Milchan, TPS ink pact, irk Canal Plus

CANNES — Producer Arnon Milchan announced Wednesday that his Regency Enterprises has closed an exclusive output deal with France’s digital television consortium Television Par Satellite (TPS), a deal that has raised the hackles of Canal Plus, which has had various co-production and acquisition agreements with Milchan since the start of the 1990s.

Execs at TPS said the deal is set for four years and would provide the platform with between 30 and 40 pics over that period. TPS would get pay-per-view as well as first- and second-run pay TV rights, effectively keeping the pictures off Canal Plus and its digital subsid Canal Satellite, which is in direct competition with TPS.

The giant pay cabler apparently still has an exclusive agreement with Milchan for firstrun pay TV, and that deal has several years to run.

Canal Plus’ network management, talking to Daily Variety Wednesday, expressed surprise at the TPS deal and intimated that it reserved the right to react, noting, “Regency could not have been unaware of its existing agreement with Canal Plus, and TPS had been advised of such an agreement.”

The exact nature of the Canal Plus reaction is not clear, but there is a good chance that the pay TV company could take Milchan to court, starting proceedings as early as today. Milchan said late Wednesday that he thought Canl Plus was overreacting and that its position was untenable.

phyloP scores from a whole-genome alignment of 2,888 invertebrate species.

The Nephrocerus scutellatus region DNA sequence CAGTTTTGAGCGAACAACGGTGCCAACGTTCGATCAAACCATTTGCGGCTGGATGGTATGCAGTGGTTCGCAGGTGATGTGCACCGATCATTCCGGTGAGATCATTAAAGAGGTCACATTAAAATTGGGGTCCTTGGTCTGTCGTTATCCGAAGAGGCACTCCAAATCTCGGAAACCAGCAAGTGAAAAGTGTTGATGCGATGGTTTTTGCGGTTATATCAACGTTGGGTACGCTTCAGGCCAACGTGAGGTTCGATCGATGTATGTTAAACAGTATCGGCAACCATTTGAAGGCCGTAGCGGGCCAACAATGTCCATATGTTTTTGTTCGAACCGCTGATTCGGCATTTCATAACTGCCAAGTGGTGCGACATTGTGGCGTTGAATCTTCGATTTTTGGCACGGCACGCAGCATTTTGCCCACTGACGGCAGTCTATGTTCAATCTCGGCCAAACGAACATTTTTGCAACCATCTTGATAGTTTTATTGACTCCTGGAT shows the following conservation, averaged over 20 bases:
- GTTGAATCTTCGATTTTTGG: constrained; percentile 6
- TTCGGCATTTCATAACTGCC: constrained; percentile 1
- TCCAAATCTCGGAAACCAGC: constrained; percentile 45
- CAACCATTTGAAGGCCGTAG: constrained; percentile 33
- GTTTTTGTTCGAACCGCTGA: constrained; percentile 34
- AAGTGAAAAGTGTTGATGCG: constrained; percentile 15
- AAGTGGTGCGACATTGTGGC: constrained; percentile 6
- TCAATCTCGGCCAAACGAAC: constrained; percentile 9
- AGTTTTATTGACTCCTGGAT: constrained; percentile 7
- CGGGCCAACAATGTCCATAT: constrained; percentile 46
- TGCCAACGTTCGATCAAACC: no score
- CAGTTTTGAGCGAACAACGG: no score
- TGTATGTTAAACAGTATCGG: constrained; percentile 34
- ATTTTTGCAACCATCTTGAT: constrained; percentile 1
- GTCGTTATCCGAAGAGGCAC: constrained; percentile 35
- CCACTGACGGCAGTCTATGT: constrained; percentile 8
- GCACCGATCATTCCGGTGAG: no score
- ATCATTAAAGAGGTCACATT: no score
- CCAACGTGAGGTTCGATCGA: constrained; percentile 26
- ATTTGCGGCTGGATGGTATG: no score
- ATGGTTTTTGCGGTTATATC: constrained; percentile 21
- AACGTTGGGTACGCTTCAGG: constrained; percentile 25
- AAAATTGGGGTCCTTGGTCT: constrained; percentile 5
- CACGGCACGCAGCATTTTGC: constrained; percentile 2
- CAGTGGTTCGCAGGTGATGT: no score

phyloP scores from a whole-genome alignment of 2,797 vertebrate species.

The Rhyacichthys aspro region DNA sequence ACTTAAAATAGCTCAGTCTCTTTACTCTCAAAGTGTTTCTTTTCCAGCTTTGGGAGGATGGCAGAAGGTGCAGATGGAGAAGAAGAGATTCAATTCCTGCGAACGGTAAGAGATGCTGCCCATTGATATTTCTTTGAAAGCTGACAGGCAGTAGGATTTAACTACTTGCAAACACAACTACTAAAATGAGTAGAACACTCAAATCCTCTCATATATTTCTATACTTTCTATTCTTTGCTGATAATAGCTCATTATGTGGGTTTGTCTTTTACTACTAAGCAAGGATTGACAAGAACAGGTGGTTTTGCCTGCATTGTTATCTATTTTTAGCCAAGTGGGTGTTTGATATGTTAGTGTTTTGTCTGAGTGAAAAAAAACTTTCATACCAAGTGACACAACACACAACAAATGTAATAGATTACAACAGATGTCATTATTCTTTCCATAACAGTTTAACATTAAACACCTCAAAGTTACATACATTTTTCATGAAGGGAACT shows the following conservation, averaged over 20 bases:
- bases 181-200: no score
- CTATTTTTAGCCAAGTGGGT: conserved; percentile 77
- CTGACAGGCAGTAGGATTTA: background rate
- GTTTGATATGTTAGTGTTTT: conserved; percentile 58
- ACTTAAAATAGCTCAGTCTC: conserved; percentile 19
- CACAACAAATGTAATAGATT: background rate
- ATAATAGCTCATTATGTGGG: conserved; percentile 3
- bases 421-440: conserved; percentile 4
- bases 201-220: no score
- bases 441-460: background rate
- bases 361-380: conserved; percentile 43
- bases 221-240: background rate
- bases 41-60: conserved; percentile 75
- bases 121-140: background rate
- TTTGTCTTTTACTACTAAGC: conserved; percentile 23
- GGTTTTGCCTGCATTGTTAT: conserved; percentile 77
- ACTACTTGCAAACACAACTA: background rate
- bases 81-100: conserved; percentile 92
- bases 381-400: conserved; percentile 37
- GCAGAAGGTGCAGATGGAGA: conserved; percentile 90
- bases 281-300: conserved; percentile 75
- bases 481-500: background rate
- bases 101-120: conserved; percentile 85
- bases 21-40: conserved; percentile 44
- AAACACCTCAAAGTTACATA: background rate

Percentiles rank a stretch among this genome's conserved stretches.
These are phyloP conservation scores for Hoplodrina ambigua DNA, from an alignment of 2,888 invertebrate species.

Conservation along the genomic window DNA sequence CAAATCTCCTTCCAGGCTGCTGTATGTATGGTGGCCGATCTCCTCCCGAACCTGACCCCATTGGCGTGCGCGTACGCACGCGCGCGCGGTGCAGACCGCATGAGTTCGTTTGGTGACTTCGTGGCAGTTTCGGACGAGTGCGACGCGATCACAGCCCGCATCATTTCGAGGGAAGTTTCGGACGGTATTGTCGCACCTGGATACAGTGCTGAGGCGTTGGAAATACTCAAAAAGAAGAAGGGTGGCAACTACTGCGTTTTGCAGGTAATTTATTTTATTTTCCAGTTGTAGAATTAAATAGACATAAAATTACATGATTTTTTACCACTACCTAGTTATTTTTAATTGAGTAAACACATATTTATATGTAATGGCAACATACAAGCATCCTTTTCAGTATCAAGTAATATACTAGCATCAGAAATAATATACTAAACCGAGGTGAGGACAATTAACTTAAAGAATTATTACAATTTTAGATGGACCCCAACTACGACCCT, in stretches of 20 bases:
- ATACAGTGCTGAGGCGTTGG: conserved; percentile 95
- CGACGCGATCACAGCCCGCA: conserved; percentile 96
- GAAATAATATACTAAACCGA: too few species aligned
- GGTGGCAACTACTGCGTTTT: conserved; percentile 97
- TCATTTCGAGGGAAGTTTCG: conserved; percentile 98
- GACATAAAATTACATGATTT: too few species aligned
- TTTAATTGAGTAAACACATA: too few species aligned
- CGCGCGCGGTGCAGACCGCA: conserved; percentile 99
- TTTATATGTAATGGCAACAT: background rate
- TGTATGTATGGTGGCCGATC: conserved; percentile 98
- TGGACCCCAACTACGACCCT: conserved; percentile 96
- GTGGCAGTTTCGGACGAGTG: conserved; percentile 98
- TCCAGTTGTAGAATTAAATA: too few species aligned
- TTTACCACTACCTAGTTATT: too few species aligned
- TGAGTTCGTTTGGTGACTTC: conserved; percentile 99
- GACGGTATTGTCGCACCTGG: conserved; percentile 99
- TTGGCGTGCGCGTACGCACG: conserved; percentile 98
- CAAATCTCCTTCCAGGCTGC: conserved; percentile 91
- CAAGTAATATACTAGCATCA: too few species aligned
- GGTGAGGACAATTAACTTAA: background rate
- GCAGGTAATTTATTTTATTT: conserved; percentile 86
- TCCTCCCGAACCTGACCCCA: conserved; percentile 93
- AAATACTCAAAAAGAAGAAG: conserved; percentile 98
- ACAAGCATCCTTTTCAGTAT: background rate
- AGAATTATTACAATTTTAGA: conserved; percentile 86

TPS insiders noted that as far as they knew, Milchan’s agreement with Canal Plus had lapsed because Canal Plus had not met certain clauses included in the agreement.

Earlier in the day TPS execs seemed unaware of the storm that their agreement was about to unleash.

TPS cinema programming director Guillaume de Posch said the agreement with Regency initially runs for four years and is renewable.

Among the first titles to hit TPS will be golf movie “Tin Cup,” starring Kevin Costner. Other early titles include “A Time to Kill,” starring Sandra Bullock and Matthew McConaughey, “Murder at 1600,” toplining Wesley Snipes and Diane Lane, and “Devil’s Advocate,” pairing Keanu Reeves and Al Pacino.

Although TPS acquisition chief Philippe Bony wouldn’t give details, Regency’s payments from the digital operator will depend on the French box office results of the Milchan-produced pics.

For TPS, the deal marks the first with a mainstream indie production outfit and comes in the wake of last year’s ferocious battle with Canal Plus to secure rights to Hollywood studio fare.

On the firstrun pay TV front, TPS’ two film channels, Cinestar 1 and Cinestar 2, now have exclusive rights to Paramount, MGM, New Regency and (until 1998) Universal product.

Canal Plus has deals with Columbia TriStar, Disney, Warner Bros., Fox and Universal (as of 1998).

TPS, launched last December, currently has some 140,000 subscribers. TPS execs told Daily Variety that the Regency agreement could be repeated in the U.S. with other heavyweight indies.

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